Back in April I mentioned that I was considering building an extension board for the layout that could be used at exhibitions.
The new board would hopefully have the following benefits.
1. It would eliminate the need to move the fiddle yard during shunting maneuvers.
2. If I give this base board full scenic treatment then the view under the bridge would be greatly improved!
3. My fingers couldn't be seen when moving the fiddle yard to set up roads for different locos and their accompanying stock.
4. Trains could reach a reasonable speed before entering or leaving the scenic part of the layout.
5. I could incorporate an area in front of the scenery to put a cup of tea or coffee!
The post generated lots of useful comments, which I've pondered at length! Despite the temptations of engine sheds and trailing crossovers that the comments raised, I've decided to keep things simple and concentrate on my initial brief. The layout takes quite long enough to set up in exhibition halls as it is, space is limited in the hire van and Al and I have to carry the wretched thing once I've built it!
The new board is 3 feet long, two feet wide and constructed from wood salvaged from the layouts "Mark 1 fiddleyard"
New board in position
I used C & L templates to work out which radius point to use, settling on a B 5.5 left hander. Grahame (BGMan) spoke highly of the point kits available from Greenwood Model Railway products, so I decided to give one a go. https://greenwoodmodelrailwayproducts.co.uk/shop/laser-cut-products/timber-track-base/o-gauge-straight-turnout-kit/ I can concur that the kits are excellent and the pre formed "crossing nose/wing rail makes point construction a doddle The point kits are available in standard 32 mm gauge and also in 31.5 mm and 33 mm gauges. I used a 31.5mm version to match the rest of the layouts track work. The only draw back as far as I can see with these kits is the fact that they come with 3 bolt chairs, which aren't really appropriate for a GWR layout. I decided that as my point is to be ostensibly "off stage" i wouldn't lose any sleep over it, I guess purists could always change the chairs for two bolt offerings from C & L!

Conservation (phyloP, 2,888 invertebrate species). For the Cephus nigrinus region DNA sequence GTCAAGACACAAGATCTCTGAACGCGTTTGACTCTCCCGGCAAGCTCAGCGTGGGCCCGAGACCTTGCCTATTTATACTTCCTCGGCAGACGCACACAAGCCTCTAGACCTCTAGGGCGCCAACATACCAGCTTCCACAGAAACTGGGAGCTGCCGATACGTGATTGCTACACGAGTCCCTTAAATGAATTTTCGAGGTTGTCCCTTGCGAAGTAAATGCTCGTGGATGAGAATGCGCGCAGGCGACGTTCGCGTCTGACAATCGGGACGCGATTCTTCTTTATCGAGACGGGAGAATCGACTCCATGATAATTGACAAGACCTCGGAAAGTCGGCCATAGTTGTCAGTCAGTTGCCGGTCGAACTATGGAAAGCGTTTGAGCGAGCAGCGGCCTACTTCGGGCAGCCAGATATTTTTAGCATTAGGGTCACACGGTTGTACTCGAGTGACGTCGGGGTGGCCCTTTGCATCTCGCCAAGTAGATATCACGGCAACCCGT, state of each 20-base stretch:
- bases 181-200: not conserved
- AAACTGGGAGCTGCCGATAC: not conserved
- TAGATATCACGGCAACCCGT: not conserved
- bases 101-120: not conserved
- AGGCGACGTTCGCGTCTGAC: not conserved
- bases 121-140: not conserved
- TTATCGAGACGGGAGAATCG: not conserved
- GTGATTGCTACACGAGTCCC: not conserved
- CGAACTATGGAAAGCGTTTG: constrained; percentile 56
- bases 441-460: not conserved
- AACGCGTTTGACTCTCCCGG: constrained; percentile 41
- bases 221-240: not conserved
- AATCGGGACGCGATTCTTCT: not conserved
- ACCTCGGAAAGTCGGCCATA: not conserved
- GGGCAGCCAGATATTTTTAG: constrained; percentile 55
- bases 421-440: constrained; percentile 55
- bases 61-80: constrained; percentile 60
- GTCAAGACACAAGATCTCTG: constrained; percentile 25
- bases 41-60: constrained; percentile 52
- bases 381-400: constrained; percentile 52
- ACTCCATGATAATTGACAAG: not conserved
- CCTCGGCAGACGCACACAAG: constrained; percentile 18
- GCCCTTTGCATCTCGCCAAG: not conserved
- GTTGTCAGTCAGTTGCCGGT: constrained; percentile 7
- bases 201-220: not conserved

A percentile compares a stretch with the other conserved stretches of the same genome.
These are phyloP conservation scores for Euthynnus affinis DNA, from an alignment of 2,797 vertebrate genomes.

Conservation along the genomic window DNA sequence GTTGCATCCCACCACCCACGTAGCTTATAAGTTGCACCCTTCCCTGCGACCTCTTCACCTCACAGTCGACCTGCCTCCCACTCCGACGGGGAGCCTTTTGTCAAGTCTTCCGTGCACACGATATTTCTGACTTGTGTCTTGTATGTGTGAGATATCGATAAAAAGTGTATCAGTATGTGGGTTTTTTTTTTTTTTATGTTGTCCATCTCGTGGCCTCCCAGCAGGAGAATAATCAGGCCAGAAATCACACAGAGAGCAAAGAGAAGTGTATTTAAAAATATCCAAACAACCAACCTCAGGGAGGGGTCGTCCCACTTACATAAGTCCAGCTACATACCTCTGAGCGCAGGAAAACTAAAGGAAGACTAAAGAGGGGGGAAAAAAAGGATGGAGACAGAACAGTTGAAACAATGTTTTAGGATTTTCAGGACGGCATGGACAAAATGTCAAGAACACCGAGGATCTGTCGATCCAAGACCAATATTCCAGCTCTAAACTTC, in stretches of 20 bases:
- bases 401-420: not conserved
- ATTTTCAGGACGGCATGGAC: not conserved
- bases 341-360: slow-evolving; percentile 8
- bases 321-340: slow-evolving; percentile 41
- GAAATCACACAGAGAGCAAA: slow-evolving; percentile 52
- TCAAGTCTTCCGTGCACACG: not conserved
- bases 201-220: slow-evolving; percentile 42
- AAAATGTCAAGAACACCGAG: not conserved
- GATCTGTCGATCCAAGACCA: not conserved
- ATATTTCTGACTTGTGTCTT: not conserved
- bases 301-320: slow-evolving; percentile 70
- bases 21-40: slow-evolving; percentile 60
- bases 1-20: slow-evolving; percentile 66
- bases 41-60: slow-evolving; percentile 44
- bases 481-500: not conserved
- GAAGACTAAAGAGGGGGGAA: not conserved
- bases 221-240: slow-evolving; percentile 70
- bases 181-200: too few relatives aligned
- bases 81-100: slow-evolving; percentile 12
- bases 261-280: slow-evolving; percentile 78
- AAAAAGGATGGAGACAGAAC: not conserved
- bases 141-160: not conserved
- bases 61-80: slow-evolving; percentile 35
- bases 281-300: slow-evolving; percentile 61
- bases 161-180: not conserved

Greenwood Point in position
I decided that for the sake of simplicity I would operate the point mechanically, rather than use a tortoise point motor which seemed a bit of a luxury for an off stage point! The bell cranks were "borrowed" from an old radio control aircraft project and the point is thrown by a simple slider switch which also changes the frog polarity.
Bell cranks, pushrods and polarity switch
I'm not a fan of backscenes with a 90 degree sharp corner, so a length of hardboard was spayed with water then bent around an old paint pot as a former and held in position for a couple of days. Once the water had evaporated and the sheet dried out, the hardboard held the curve pretty well. The backscene was then fitted to the base board using some inch square soft wood batten. MDF was used to form the back and sides of the shelf at the front of the base board for the all important tea/coffee mugs
Curved backscene and coffee shelf.
Expanded polystyrene sheet was used to build up the basic ground formation, this was then sanded using a Surform to create a a curved flowing surface.
Once the Polystyrene had been sanded and the resultant debris swept swept up, the sheets were glued in position using PVA white glue. Weights (tins of paint/drill bits) were used to hold the sheets in position while the glue dried.
Here are a couple of pictures of the view under the bridge, from the main layout. Obviously early days at the moment, but I hope people agree that it's looking more promising than the view of my fingers!
View under the bridge
I'm looking forward to getting out the static grass gun and adding some textures and colour to the embankments, but before that can take place I've got the "joys" of ballasting and point rodding to tackle!
Until next time.......